November 29, 2012

Practical advice for women entrepreneurs

9 tips to encourage women to take leadership roles in the tech space

Ayelet NoffIn addition to being a founding partner in, I started building the Blonde 2.0 name and educating startups about the importance of social media back in 2006 when almost no one understood what I was talking about. Back then I was a one-woman show. The industry was filled with men — much like it is today.

I had to learn very quickly how to brand myself correctly as a female entrepreneur evangelizing an industry — social media — whose importance was yet to be known and receive recognition in a male-dominated industry. Today Blonde 2.0 is the largest social media agency in Israel with 25 employees.

So how did I do it? I thought I would share some tips and advice with our female readers to encourage more women to step up and take leadership roles in our industry.

1Be confident. To get results, you need to be assertive and confident in your abilities. Don’t doubt your capabilities or opinions just because you’re questioned. Be ready to fight for what you know to be true. Don’t be afraid to roll up your sleeves and get into the arena.
2Show your stuff. Don’t be afraid to flaunt your skills and take credit for your achievements. Don’t let others take your spotlight because you were too shy or stood aside. Show everyone what you’re really made of. Continue reading

November 15, 2010

Opening up tech opportunities for women

JD LasicaFor years I’ve admired the efforts of Rachel Sklar to highlight the underrepresentation of women at the upper echelons of the tech and media worlds.

Rachel, editor at large at Mediaite and someone who carries both intellectual heft and personal likability, started a Tumblr blog a few months ago called Change the Ratio. It’s an effort to change the ratio of visibility, access and opportunity for women in new media and tech. The website was prompted by a cover story in New York magazine in April 2010 on the New York City tech scene with photos of 53 people, six of whom were women.

Watch, download or embed the video on Vimeo

“If you have a crazy idea and think, ‘Oh, no one will ever like it.’ You know what? Do something about it.”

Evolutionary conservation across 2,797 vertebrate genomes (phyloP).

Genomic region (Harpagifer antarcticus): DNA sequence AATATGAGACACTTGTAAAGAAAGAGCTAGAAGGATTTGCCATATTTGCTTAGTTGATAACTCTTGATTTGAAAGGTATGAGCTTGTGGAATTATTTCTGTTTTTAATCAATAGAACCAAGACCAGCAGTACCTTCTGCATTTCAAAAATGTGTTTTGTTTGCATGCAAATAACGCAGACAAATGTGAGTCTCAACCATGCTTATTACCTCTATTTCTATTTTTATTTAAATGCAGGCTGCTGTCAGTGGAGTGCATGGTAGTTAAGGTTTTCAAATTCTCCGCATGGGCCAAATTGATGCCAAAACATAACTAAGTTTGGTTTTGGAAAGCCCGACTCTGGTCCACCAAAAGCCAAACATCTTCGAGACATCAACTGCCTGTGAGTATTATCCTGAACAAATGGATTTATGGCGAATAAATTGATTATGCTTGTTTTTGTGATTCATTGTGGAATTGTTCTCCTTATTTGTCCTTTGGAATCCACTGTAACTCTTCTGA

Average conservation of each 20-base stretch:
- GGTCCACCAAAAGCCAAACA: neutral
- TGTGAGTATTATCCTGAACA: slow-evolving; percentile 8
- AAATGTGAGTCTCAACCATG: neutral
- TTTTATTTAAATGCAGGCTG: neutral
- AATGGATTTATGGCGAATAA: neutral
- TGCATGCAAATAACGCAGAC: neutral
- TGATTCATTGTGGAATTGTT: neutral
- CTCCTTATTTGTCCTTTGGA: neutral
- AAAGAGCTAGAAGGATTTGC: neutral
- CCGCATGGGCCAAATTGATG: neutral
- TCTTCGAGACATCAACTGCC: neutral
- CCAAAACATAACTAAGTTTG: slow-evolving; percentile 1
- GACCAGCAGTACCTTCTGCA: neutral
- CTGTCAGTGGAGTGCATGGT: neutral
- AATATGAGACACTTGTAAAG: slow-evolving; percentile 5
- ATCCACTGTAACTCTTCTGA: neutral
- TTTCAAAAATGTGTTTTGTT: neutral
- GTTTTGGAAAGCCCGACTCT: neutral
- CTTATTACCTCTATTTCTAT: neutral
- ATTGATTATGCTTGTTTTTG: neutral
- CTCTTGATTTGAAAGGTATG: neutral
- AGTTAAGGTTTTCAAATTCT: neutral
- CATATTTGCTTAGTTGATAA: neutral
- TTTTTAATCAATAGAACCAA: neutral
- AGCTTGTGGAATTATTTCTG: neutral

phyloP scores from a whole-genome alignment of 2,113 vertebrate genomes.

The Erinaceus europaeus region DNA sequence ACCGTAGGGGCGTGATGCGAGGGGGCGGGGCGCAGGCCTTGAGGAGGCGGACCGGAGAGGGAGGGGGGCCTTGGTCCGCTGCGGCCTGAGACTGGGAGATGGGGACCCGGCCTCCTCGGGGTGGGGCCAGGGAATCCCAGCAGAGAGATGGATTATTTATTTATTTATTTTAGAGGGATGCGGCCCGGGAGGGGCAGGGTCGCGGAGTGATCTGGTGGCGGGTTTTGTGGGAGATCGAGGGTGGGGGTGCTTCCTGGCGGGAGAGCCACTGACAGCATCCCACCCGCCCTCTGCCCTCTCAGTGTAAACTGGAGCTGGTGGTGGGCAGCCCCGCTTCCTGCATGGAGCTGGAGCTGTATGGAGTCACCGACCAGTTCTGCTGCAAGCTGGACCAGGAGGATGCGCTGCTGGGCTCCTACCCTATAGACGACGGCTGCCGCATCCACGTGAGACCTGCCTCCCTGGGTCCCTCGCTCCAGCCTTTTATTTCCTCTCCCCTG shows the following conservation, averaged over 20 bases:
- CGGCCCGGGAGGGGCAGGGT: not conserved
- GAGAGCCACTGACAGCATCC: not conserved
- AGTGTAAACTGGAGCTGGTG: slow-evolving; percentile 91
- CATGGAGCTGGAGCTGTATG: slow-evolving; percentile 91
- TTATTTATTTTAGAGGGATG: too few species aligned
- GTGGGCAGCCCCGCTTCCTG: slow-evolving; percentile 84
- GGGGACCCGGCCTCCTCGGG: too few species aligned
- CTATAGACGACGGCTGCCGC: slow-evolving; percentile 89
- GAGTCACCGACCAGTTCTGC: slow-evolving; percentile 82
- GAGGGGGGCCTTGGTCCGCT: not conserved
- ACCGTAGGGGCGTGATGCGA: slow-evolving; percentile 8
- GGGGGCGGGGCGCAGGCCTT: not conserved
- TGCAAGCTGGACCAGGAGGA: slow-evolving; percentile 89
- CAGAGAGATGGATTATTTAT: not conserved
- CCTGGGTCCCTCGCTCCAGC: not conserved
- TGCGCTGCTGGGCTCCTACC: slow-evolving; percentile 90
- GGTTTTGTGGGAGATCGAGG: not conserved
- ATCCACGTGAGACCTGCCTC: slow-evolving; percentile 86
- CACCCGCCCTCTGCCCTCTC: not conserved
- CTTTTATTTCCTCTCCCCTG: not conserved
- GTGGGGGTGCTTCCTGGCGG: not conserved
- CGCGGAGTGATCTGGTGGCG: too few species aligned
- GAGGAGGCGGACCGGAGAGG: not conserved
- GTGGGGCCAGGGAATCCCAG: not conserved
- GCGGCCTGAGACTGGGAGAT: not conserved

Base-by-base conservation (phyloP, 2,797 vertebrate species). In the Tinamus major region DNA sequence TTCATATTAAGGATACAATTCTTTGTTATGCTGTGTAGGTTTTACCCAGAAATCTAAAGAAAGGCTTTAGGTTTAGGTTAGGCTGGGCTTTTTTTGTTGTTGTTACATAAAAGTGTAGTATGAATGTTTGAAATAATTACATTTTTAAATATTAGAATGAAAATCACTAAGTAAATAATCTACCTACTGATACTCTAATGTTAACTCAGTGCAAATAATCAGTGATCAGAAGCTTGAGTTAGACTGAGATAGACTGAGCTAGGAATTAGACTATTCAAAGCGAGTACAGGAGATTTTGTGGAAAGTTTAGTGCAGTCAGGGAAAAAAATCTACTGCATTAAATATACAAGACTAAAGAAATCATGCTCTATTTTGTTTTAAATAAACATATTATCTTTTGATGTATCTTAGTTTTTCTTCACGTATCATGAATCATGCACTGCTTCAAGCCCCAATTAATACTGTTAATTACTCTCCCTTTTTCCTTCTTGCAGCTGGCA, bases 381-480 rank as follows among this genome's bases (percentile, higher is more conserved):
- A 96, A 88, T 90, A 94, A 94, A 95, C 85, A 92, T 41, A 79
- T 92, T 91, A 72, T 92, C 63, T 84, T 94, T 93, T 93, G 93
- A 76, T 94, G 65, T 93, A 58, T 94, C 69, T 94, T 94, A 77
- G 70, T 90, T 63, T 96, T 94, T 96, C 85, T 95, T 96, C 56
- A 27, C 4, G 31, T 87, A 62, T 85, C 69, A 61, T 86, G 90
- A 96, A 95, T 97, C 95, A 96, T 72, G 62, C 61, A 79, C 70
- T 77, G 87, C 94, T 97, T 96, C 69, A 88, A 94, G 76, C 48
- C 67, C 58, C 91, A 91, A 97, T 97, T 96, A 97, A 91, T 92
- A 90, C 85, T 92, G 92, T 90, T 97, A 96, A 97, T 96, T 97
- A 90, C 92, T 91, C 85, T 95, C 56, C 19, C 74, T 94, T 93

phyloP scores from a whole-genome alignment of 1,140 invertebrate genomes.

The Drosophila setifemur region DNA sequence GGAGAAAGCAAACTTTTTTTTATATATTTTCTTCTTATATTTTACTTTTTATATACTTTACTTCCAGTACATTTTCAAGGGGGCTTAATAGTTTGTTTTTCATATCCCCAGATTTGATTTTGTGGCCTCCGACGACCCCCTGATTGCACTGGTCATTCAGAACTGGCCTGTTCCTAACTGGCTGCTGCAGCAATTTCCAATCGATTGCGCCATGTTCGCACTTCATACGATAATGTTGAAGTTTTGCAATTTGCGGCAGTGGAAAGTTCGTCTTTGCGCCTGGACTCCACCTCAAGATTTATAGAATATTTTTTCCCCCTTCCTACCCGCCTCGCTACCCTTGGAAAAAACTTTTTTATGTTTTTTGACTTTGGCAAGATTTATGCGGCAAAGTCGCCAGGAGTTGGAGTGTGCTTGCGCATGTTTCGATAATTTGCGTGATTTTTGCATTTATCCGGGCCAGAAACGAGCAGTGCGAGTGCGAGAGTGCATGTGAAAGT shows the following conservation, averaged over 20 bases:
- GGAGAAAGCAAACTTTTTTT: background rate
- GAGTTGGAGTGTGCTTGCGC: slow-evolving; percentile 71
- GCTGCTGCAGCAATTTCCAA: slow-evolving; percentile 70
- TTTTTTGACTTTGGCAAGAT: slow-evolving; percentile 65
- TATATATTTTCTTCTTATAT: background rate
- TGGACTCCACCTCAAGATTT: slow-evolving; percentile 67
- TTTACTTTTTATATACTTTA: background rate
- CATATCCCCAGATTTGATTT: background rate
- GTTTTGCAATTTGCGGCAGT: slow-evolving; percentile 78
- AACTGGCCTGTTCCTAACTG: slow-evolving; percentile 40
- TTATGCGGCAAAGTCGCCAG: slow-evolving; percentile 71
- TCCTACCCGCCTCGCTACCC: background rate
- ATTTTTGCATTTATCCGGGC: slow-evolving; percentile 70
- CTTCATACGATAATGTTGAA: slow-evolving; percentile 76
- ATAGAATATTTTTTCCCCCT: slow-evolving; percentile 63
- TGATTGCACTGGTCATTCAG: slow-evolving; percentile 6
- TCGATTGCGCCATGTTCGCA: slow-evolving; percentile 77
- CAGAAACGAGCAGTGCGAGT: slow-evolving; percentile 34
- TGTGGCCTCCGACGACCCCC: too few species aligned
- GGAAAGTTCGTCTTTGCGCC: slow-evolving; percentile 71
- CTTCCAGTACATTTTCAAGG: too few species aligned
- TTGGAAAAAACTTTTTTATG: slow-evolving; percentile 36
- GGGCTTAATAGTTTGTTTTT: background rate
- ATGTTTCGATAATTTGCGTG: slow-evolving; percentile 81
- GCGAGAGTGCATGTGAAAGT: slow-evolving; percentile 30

“When you’re talking about the percentage of women being profiled, appearing on panels or pitching VCs, you’re starting basically at 80-20,” Rachel says. “There are still areas that are challenging, like getting to the table, getting to a meeting and once you’re at a meeting, having the people at the table take you seriously.”

For example, check out the makeup of WiredBiz: Disruptive by Design. As Rachel tweeted about a recent Wired magazine cover story: “Easier to get breasts on a Wired cover than on stage at a Wired conference? #sheesh #lame”

Rachel, who was the focal point of a recent TechCrunch Disrupt panel on Women in Tech, is especially interested in helping young women entrepreneurs to overcome the social barriers they’re likely to confront. “If you have a crazy idea and think, ‘Oh, no one will ever like it.’ You know what? Do something about it,” she says. “Make something great, and when people turn you down, figure out how to use that.”

Her advice to women? “Thicken the skin, and take every rejection as a lesson in a way to figure out how to get around that.”

A social microgiving initiative

Rachel has another initiative she’s put her energies behind: Charitini, a social microgiving site. Similar to other models, instead of buying her a birthday gift, you donate a similar small amount for charities of her choice: Habitat for Humanity New Orleans, DonorsChoose, Foundation Rwanda or the Bob Woodruff Family Foundation Fund.

“The untapped potential of using social networks for good and for fundraising is really exciting,” she says.


Watchdog of the Underrated Woman (Gelf magazine)

Can You Judge Wired by its Covers (and Coverage) of Women & Tech? (